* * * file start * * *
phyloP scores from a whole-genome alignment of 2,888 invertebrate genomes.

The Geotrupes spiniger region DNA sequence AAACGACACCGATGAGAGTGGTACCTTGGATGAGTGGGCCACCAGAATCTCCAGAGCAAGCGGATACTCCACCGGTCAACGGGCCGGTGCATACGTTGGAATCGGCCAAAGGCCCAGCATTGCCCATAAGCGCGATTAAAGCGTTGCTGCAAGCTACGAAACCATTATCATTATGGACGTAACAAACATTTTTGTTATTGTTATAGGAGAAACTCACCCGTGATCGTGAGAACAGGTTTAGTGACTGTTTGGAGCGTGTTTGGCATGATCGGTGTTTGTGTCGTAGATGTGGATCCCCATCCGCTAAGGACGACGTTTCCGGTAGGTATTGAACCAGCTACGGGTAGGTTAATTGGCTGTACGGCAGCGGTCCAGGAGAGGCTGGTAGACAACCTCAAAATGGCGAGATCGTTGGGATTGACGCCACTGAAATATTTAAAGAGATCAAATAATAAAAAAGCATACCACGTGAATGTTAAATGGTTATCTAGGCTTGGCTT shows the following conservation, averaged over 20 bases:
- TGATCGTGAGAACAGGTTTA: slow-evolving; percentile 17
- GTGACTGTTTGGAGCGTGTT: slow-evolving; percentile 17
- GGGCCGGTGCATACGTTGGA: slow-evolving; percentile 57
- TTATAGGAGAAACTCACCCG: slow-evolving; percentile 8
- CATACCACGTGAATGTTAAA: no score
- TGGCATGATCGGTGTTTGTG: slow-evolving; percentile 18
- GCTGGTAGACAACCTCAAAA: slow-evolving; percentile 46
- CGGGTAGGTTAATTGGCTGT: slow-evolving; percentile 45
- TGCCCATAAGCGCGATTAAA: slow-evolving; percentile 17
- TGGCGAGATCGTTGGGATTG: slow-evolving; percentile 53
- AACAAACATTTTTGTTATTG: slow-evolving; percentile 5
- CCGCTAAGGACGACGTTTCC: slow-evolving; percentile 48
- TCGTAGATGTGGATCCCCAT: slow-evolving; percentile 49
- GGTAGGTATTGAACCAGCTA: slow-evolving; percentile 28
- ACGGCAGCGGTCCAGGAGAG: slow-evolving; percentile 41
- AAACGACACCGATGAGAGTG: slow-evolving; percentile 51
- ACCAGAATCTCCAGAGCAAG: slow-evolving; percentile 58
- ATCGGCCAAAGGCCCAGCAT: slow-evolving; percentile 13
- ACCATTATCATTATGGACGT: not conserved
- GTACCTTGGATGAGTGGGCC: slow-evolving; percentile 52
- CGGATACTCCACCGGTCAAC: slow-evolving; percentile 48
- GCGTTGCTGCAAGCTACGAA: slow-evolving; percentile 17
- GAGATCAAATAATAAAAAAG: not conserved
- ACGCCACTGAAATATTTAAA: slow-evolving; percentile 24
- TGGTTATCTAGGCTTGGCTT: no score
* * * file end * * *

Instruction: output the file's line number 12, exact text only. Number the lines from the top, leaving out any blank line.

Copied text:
- TGGCGAGATCGTTGGGATTG: slow-evolving; percentile 53